The data theft experienced by Shell illustrates the importance of access control and ensuring that only authorised users can access networks and the systems attached to them.
As with the TK Maxx/TJ Maxx data loss in 2007 and the Cotton Traders data loss in 2008, weak network access controls ultimately lead to sensitive customer data being compromised. This latest incident could have been avoided by implementing and maintaining tight access controls and using strong authentication techniques.
Networks – both wired and wireless – must be as secure as current technology allows and inactive ‘zombie’ users should have their IT access deactivated, to avoid disgruntled former workers accessing systems, as well as reducing the number of entry points a criminal could use to gain access to back-office systems.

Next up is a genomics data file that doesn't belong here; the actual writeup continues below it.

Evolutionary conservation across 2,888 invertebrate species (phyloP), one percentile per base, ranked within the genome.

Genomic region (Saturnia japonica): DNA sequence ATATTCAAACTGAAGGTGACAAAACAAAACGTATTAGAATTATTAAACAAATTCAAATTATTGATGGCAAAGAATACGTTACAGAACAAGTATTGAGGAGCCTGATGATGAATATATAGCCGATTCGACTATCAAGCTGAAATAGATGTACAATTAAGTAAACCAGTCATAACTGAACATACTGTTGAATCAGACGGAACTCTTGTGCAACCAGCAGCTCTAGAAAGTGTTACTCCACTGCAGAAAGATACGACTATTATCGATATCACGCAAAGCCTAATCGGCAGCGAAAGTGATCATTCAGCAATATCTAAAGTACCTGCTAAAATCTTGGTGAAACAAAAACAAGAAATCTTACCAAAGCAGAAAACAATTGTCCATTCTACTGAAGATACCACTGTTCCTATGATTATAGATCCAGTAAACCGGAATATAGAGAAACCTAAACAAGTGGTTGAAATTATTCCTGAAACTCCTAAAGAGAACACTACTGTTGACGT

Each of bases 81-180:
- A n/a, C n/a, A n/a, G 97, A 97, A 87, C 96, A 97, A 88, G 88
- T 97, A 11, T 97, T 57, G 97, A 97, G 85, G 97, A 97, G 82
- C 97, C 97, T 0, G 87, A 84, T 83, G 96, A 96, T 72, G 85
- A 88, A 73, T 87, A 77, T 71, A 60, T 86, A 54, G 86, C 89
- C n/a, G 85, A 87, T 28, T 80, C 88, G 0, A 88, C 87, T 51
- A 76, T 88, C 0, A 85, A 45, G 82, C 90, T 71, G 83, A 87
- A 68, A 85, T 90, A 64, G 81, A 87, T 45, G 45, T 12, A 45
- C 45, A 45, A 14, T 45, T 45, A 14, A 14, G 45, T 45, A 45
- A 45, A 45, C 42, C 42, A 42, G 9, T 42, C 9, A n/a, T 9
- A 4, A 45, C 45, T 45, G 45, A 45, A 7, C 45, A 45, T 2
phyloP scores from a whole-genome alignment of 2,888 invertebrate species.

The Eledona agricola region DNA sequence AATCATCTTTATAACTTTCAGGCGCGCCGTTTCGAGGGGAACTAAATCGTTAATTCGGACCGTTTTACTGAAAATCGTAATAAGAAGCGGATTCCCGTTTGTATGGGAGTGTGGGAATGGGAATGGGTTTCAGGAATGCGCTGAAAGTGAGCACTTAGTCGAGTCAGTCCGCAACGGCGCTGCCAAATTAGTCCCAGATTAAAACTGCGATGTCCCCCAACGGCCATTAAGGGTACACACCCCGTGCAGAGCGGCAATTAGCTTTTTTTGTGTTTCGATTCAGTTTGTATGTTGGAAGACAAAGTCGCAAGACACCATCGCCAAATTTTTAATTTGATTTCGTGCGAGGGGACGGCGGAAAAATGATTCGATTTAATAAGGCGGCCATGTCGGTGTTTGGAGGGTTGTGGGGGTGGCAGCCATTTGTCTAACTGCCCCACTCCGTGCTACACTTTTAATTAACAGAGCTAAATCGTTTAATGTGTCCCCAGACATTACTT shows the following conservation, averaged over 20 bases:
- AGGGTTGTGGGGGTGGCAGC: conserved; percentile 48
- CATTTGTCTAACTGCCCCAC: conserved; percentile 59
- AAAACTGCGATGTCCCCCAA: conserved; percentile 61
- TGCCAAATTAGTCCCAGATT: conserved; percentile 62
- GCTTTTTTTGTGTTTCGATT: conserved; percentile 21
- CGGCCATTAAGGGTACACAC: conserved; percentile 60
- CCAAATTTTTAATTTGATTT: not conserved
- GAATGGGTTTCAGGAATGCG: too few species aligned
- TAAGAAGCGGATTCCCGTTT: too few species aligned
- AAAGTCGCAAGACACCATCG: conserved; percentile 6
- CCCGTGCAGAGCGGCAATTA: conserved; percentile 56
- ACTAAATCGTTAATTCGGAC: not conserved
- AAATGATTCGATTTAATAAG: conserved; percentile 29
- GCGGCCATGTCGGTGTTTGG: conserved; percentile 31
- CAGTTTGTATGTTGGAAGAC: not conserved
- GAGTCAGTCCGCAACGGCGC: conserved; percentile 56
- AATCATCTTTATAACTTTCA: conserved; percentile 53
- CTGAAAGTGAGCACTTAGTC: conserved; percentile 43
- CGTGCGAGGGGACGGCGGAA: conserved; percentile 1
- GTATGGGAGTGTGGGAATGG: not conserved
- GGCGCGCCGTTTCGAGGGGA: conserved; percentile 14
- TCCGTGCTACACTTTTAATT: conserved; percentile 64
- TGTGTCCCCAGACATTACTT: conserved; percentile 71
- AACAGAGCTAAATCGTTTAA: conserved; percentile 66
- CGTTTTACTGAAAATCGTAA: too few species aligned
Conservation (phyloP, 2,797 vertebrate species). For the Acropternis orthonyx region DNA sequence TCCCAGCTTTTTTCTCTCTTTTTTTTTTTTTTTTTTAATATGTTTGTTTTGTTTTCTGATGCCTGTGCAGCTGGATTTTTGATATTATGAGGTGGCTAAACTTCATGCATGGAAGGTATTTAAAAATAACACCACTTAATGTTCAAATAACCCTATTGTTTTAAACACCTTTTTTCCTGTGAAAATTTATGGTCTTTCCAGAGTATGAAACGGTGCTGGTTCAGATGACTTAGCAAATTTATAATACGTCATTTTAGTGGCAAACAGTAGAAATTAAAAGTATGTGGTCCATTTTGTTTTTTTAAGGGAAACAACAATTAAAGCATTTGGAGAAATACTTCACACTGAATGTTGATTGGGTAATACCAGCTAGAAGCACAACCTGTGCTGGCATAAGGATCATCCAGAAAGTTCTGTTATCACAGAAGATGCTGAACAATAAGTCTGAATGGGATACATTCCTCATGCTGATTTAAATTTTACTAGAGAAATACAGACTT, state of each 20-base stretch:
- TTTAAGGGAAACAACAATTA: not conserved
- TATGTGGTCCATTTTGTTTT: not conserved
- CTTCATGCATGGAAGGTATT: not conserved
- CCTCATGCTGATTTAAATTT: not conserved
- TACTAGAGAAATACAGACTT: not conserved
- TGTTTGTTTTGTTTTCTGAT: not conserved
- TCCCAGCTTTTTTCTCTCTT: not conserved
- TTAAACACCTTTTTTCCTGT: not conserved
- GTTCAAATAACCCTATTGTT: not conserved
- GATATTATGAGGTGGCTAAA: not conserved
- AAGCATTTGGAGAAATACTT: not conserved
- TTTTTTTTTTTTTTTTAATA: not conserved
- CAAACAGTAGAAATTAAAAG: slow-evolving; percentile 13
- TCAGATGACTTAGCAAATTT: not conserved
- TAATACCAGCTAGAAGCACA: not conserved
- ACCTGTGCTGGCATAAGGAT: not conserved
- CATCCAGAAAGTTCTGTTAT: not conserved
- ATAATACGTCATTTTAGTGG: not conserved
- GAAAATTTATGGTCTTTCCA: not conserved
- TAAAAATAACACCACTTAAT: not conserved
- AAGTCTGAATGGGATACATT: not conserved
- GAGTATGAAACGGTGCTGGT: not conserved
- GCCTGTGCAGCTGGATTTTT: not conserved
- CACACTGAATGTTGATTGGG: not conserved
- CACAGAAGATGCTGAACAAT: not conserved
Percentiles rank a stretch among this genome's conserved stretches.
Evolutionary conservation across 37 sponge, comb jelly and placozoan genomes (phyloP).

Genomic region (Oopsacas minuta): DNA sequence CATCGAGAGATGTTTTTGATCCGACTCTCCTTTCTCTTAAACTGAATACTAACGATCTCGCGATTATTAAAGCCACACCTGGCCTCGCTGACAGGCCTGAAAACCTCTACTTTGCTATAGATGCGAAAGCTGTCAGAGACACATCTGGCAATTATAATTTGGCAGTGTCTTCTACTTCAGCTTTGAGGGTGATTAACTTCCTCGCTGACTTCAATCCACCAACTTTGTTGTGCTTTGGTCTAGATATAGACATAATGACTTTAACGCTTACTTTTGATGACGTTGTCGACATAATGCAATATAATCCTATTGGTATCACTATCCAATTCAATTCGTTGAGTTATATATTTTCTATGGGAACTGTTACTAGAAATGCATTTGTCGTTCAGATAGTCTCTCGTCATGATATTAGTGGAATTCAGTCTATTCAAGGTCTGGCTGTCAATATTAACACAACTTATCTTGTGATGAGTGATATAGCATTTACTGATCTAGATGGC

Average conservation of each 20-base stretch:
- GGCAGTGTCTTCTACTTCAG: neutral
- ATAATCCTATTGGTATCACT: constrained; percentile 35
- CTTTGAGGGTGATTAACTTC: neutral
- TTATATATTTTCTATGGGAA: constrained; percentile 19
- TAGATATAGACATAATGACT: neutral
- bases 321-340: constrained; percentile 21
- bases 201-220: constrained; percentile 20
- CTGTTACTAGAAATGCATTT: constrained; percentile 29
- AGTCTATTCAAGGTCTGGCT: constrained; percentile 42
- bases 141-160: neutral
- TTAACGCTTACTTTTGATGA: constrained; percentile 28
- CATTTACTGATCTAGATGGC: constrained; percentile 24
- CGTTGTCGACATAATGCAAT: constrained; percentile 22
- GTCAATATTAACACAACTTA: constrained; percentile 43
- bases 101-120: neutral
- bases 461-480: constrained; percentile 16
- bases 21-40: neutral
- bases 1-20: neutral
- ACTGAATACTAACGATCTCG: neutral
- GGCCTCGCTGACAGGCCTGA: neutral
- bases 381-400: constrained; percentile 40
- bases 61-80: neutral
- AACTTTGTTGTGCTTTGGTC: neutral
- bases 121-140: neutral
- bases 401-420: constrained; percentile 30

Protecting sensitive corporate and customer data means more than just having a good password policy. Limiting user access to just the applications and repositories they actually need are an important tool to combat unauthorised and malicious data access. By limiting user access privileges, a compromised login will pose less of a threat to the business and limit the damage to mission-critical systems.
Stuart Hodkinson, UK general manager for Courion
Preaching to the converted on this forum aren't we? Or just banging your own drum?
More than likely an inside job, how many people do you think have read access to a corporate outlook directory? Should they? Do you really think any of the measures you bleat on about will have any effect other than breaking communication links within the corporate body?